Friday, June 29, 2018

Former WWE Tough Enough Winner Matt Cappotelli Passes Away

Former WWE Tough Enough Winner Matt Cappotelli Passes Away
Former WWE Tough Enough star Matt Cappotelli has passed away at 38.

Lindsey Cappotelli, the now-widow of Matt, made the announcement today on Facebook that her husband has passed after his battle with cancer.
Hey Team Capp…I’ve been struggling with what to say and how to say this, and I’ll probably end up rambling, but here goes. Today my love-my strong, sweet, beautiful love-took his last breath at 3:30 a.m. and went Home to be with Jesus…exactly one year after his brain surgery. You think you can be prepared for this when you know it’s coming, but you just can’t. The only person who’s comfort I want right now is the one who can’t give it to me. I miss him so much. I know where he is now is so much better, but it doesn’t change how much I miss him.
On January 23, 2003, Cappotelli impressed the judges enough to become a co-winner of the season three Tough Enough competition. After John Hennigan was announced, Maven announced Matt as the co-winner of the competition. Matt thanked God, his family, and his fans, mentioning his grandpa and Joe, two people who Matt said were watching from above.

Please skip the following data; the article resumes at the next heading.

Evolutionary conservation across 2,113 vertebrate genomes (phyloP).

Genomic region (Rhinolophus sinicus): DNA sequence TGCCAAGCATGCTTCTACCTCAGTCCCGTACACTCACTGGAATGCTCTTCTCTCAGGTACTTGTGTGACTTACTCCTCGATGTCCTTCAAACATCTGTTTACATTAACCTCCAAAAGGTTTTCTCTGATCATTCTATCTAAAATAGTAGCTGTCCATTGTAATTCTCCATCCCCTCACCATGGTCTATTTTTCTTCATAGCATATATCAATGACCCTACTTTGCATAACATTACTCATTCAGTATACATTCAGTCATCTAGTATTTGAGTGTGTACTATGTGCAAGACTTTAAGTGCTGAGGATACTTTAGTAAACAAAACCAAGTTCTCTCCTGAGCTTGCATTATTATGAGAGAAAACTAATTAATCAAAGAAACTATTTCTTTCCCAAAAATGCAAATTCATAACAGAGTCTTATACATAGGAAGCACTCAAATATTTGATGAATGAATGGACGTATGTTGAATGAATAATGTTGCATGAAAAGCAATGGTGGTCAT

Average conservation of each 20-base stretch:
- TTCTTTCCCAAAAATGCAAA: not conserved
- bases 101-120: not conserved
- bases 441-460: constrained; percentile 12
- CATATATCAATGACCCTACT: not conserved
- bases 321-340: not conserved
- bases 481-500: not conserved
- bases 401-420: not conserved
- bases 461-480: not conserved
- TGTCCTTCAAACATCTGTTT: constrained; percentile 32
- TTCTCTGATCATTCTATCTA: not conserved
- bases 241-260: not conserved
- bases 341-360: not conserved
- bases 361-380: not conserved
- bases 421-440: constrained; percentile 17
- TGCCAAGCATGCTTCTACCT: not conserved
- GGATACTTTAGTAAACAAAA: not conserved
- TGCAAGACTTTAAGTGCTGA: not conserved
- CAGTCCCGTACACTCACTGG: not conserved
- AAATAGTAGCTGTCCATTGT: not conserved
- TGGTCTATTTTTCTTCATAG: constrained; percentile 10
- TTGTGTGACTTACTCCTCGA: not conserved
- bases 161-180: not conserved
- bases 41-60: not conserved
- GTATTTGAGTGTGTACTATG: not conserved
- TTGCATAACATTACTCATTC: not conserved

Cappotelli made a few appearances on WWE television, but really found his home while competing for Ohio Valley Wrestling. On August 3, 2005, Cappotelli won the OVW Heavyweight Championship after defeating Johnny Jeter. Cappotelli held the championship for three months. While the typical way of ending one's title reign comes after being defeated by their opponent, Matt had a much more severe opponent to fight. Unfortunately, for Cappotelli, a tumor was found in his brain. As a result, he had to relinquish the championship on February 8, 2006.

After successful surgery to remove 90% of the tumor in 2007, Matt announced 10 years later that the tumor has returned, larger and more aggressive. He received an operation to remove most of it, which was successful. However, the portion that was inoperable due to being too close to his brain stem, gave him severe complications. Matt would find out that he had Grade 4 glioblastoma, the deadliest form of cancer according to doctors. To make matters worse, this form of cancer has a rate of five percent of people surviving five years. Still, Matt stated that "it will in no way deter me from continuing my fight."

We send our condolences to Matt’s family.


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